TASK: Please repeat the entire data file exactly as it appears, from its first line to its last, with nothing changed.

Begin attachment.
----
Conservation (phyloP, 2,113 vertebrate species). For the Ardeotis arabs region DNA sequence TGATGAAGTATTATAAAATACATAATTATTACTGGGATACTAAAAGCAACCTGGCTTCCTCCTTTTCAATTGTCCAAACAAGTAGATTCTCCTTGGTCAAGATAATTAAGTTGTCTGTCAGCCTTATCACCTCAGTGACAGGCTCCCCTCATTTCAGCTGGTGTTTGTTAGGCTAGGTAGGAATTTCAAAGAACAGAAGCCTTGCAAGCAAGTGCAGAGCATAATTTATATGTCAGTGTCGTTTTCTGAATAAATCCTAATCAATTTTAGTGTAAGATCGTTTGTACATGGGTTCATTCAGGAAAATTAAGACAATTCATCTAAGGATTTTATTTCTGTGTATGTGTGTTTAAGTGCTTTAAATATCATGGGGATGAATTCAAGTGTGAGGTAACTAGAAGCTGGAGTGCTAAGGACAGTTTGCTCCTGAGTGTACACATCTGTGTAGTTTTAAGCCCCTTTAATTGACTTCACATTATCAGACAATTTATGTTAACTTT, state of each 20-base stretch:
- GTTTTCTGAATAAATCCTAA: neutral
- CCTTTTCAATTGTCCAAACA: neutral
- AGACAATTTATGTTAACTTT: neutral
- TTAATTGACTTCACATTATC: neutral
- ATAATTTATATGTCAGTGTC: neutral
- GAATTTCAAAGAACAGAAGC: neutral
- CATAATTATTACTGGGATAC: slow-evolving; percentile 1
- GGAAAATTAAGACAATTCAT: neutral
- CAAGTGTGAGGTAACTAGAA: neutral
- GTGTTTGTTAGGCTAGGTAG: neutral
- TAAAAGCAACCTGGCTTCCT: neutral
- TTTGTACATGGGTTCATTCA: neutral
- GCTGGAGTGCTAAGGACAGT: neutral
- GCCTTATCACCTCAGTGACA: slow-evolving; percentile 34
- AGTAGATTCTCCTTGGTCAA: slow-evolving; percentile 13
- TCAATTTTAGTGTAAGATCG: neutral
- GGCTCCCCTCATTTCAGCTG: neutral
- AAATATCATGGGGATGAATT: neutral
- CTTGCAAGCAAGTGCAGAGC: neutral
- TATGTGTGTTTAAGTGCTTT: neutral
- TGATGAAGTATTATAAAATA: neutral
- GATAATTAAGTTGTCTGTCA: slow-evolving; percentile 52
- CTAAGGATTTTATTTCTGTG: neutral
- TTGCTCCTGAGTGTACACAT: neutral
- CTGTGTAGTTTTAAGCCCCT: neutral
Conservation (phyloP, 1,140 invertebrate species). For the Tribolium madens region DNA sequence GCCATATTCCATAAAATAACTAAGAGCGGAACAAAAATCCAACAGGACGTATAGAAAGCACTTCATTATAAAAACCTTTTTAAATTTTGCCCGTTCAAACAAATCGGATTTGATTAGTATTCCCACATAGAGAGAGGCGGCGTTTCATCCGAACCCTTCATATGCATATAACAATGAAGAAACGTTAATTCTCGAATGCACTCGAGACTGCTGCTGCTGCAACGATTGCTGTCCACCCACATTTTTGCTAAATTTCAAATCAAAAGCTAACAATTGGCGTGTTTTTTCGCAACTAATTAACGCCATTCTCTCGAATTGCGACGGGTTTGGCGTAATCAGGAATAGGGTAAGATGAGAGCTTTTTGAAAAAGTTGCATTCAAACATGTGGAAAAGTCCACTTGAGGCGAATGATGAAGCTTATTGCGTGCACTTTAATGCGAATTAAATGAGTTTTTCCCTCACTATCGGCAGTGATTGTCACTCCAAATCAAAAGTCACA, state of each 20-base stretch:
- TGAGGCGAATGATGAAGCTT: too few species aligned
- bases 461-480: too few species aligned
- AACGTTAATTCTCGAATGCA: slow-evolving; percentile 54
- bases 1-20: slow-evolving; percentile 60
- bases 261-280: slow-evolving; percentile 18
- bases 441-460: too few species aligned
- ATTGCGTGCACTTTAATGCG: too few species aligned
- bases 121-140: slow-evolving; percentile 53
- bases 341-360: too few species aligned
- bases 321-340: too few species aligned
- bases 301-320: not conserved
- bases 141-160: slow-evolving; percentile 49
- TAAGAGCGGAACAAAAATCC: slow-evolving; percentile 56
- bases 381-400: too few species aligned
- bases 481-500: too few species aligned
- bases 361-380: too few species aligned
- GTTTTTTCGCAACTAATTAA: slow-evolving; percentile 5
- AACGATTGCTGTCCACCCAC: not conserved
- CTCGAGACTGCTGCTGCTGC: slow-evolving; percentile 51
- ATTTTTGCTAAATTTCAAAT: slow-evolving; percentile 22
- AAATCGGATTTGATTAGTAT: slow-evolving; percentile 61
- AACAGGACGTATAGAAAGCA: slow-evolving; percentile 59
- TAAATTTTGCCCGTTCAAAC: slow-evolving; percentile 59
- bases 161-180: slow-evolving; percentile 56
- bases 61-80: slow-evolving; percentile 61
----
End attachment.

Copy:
Conservation (phyloP, 2,113 vertebrate species). For the Ardeotis arabs region DNA sequence TGATGAAGTATTATAAAATACATAATTATTACTGGGATACTAAAAGCAACCTGGCTTCCTCCTTTTCAATTGTCCAAACAAGTAGATTCTCCTTGGTCAAGATAATTAAGTTGTCTGTCAGCCTTATCACCTCAGTGACAGGCTCCCCTCATTTCAGCTGGTGTTTGTTAGGCTAGGTAGGAATTTCAAAGAACAGAAGCCTTGCAAGCAAGTGCAGAGCATAATTTATATGTCAGTGTCGTTTTCTGAATAAATCCTAATCAATTTTAGTGTAAGATCGTTTGTACATGGGTTCATTCAGGAAAATTAAGACAATTCATCTAAGGATTTTATTTCTGTGTATGTGTGTTTAAGTGCTTTAAATATCATGGGGATGAATTCAAGTGTGAGGTAACTAGAAGCTGGAGTGCTAAGGACAGTTTGCTCCTGAGTGTACACATCTGTGTAGTTTTAAGCCCCTTTAATTGACTTCACATTATCAGACAATTTATGTTAACTTT, state of each 20-base stretch:
- GTTTTCTGAATAAATCCTAA: neutral
- CCTTTTCAATTGTCCAAACA: neutral
- AGACAATTTATGTTAACTTT: neutral
- TTAATTGACTTCACATTATC: neutral
- ATAATTTATATGTCAGTGTC: neutral
- GAATTTCAAAGAACAGAAGC: neutral
- CATAATTATTACTGGGATAC: slow-evolving; percentile 1
- GGAAAATTAAGACAATTCAT: neutral
- CAAGTGTGAGGTAACTAGAA: neutral
- GTGTTTGTTAGGCTAGGTAG: neutral
- TAAAAGCAACCTGGCTTCCT: neutral
- TTTGTACATGGGTTCATTCA: neutral
- GCTGGAGTGCTAAGGACAGT: neutral
- GCCTTATCACCTCAGTGACA: slow-evolving; percentile 34
- AGTAGATTCTCCTTGGTCAA: slow-evolving; percentile 13
- TCAATTTTAGTGTAAGATCG: neutral
- GGCTCCCCTCATTTCAGCTG: neutral
- AAATATCATGGGGATGAATT: neutral
- CTTGCAAGCAAGTGCAGAGC: neutral
- TATGTGTGTTTAAGTGCTTT: neutral
- TGATGAAGTATTATAAAATA: neutral
- GATAATTAAGTTGTCTGTCA: slow-evolving; percentile 52
- CTAAGGATTTTATTTCTGTG: neutral
- TTGCTCCTGAGTGTACACAT: neutral
- CTGTGTAGTTTTAAGCCCCT: neutral
Conservation (phyloP, 1,140 invertebrate species). For the Tribolium madens region DNA sequence GCCATATTCCATAAAATAACTAAGAGCGGAACAAAAATCCAACAGGACGTATAGAAAGCACTTCATTATAAAAACCTTTTTAAATTTTGCCCGTTCAAACAAATCGGATTTGATTAGTATTCCCACATAGAGAGAGGCGGCGTTTCATCCGAACCCTTCATATGCATATAACAATGAAGAAACGTTAATTCTCGAATGCACTCGAGACTGCTGCTGCTGCAACGATTGCTGTCCACCCACATTTTTGCTAAATTTCAAATCAAAAGCTAACAATTGGCGTGTTTTTTCGCAACTAATTAACGCCATTCTCTCGAATTGCGACGGGTTTGGCGTAATCAGGAATAGGGTAAGATGAGAGCTTTTTGAAAAAGTTGCATTCAAACATGTGGAAAAGTCCACTTGAGGCGAATGATGAAGCTTATTGCGTGCACTTTAATGCGAATTAAATGAGTTTTTCCCTCACTATCGGCAGTGATTGTCACTCCAAATCAAAAGTCACA, state of each 20-base stretch:
- TGAGGCGAATGATGAAGCTT: too few species aligned
- bases 461-480: too few species aligned
- AACGTTAATTCTCGAATGCA: slow-evolving; percentile 54
- bases 1-20: slow-evolving; percentile 60
- bases 261-280: slow-evolving; percentile 18
- bases 441-460: too few species aligned
- ATTGCGTGCACTTTAATGCG: too few species aligned
- bases 121-140: slow-evolving; percentile 53
- bases 341-360: too few species aligned
- bases 321-340: too few species aligned
- bases 301-320: not conserved
- bases 141-160: slow-evolving; percentile 49
- TAAGAGCGGAACAAAAATCC: slow-evolving; percentile 56
- bases 381-400: too few species aligned
- bases 481-500: too few species aligned
- bases 361-380: too few species aligned
- GTTTTTTCGCAACTAATTAA: slow-evolving; percentile 5
- AACGATTGCTGTCCACCCAC: not conserved
- CTCGAGACTGCTGCTGCTGC: slow-evolving; percentile 51
- ATTTTTGCTAAATTTCAAAT: slow-evolving; percentile 22
- AAATCGGATTTGATTAGTAT: slow-evolving; percentile 61
- AACAGGACGTATAGAAAGCA: slow-evolving; percentile 59
- TAAATTTTGCCCGTTCAAAC: slow-evolving; percentile 59
- bases 161-180: slow-evolving; percentile 56
- bases 61-80: slow-evolving; percentile 61